Bake environmental and social activism into your brand’s mission, such as Dr. Bronner’s, a company that has long advocated for industrial hemp reform, animal advocacy and much more.
Enable seaweed-growing initiatives, which help reduce ocean acidification, and may sequester carbon from the atmosphere. Atlantic Sea Farms, a kelp company based in Maine, helps local fishing communities start their own profitable seaweed farms.
Focus on reducing food waste by incorporating undesirable produce into your product, such as Barnana, a company that “saves” blemished and unsightly bananas from the landfill by turning them into snacks.
Take a note from Rind, a dried fruit company that doesn’t discard the rind of the fruit, as small food scraps can add up to serious food waste.
Upcyle underused ingredients in the food system like Regrained, a snack company that transforms “spent” grain from breweries into delicious and nutritious bars and puffs. Also check out Regrained’s new Upcycling Association to learn more.
Find a more environmental solution for non-recyclable packaging like LesserEvil, which sells its popcorn and other snacks in packaging from NEO Plastics. NEO incorporates an organic additive into its film packaging that helps plastic break down faster in the landfill. With NEO’s additive, studies show plastics degrade 33.4% over a 451-day period, versus a conventional package, which exhibits 1.1% degradation.
Set ambitious climate goals like Evian, a French water company that in April 2020, became carbon neutral by reducing emissions by 25% and offsetting the rest by partnering with the tree-planting organization, Livelihood Funds.
Prioritize regenerative agriculture like EPIC, a brand with a longstanding partnership with The Savory Institute, which works to rebuild the soil through holistic animal husbandry.
Verify your products are free from the harmful and overused herbicide glyphosate by exploring The Detox Project’s Glyphosate Residue Free certification, such as Chosen Foods, Uncle Matt’s and many more brands.
Help convert conventional farms to organic acreage, such as Annie’s, which is slated to finish converting 34,000 acres in South Dakota to certified organic acreage this year.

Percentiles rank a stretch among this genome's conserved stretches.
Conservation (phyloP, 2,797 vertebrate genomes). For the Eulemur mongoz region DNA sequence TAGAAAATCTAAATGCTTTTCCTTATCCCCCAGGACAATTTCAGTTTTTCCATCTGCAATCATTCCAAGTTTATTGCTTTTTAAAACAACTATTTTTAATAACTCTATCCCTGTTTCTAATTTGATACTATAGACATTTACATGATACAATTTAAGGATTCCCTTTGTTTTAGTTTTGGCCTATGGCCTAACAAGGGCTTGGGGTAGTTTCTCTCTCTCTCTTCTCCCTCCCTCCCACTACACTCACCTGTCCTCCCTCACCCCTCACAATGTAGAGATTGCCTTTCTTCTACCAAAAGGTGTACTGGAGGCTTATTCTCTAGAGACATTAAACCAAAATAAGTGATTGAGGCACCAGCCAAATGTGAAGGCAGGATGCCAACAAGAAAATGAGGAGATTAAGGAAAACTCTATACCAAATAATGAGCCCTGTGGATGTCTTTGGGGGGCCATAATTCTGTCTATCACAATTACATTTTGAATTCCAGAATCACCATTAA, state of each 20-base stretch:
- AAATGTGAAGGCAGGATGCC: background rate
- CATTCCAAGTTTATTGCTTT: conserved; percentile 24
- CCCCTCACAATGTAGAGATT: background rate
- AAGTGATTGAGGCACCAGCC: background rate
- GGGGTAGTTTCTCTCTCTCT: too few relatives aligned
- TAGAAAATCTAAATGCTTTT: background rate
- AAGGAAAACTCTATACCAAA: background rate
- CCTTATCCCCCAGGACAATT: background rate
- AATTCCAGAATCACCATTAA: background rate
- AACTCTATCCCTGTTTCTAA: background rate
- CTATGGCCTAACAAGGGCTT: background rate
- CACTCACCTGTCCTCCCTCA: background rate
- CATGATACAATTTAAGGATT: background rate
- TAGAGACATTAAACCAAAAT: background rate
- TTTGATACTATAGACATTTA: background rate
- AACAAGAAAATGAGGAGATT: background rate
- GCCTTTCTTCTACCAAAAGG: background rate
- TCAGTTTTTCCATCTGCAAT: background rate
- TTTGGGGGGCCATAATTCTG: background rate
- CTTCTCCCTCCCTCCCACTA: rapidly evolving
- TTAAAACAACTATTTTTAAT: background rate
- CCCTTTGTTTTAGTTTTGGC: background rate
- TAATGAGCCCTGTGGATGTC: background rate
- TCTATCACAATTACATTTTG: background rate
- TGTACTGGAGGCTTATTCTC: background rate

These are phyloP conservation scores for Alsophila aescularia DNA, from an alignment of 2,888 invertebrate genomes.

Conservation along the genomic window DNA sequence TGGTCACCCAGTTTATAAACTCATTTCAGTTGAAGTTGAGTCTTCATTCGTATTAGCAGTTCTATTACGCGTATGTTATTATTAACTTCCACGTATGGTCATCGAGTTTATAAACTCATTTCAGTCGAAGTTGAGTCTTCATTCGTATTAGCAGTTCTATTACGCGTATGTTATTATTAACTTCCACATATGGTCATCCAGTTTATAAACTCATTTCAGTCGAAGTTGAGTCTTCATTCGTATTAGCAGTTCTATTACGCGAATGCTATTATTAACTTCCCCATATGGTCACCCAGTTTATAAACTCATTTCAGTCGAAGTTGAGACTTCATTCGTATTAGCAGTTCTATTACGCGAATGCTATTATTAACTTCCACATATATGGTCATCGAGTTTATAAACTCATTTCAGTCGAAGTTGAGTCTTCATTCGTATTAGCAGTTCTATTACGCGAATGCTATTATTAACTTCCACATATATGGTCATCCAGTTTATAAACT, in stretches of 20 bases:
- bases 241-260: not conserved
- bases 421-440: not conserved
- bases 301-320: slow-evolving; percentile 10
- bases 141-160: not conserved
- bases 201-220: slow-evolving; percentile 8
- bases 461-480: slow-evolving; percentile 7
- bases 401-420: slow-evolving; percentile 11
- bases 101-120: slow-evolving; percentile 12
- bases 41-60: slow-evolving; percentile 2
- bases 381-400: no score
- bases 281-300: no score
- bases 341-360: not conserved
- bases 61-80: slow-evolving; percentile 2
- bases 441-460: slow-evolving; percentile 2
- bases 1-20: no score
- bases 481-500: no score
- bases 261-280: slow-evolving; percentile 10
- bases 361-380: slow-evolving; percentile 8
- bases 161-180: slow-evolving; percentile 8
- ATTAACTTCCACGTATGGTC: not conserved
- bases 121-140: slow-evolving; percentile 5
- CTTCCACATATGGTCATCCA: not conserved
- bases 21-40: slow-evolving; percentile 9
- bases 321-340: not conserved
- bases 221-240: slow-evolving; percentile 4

Showcase how consumers can reuse your product’s packaging such as Unwrapp’d, whose jars make ideal storage containers. Unwrapp’d is also partnering with an organization called Compost Colorado, which picks up compost bins filled with food scraps, and replaces it with a clean bin filled with more progressive products.
Encourage home gardening and urban food production such as Back to the Roots, which donates grow kits to elementary school classrooms to teach children the value of growing healthy food themselves.
Power your sourcing facility by a methane digester, such as Straus Family Creamery. The company transforms manure into energy, and reduces methane emissions by more than 1,600 metric tons of CO2e each year.
Ditch the single-use plastic water bottle, such as Pathwater and JUST Water do, which use aluminum and paper, respectively.
Explore being a Certified B Corp company, which legally requires businesses to consider both purpose and profit in their bottom line. Join companies such as Greyston Bakery, Stonyfield Organic and many more.
Help support honeybee research and health by donating to bee-focused nonprofits like the Xerces Society and Project apis m., such as Beekeeper’s Naturals and Bloom Pure Raw Honey.
Practice supply chain transparency such as Quinn Snacks, which showcases each supplier of every ingredient on their website, right down to the sunflower lecithin. Supply transparency helps hold your brand accountable when it comes to mindful sourcing.
Help consumers get more comfortable eating low-resource insect protein, such as Chirps and Exo Protein, by incorporating this novel ingredient into familiar foods such as nutrition bars and chips.
Clean up your home or office lawn care regimen by using nontoxic fertilizers, such as Sunday.
Source dairy from farmers who practice rotational grazing with their herd, such as Maple Hill Organic.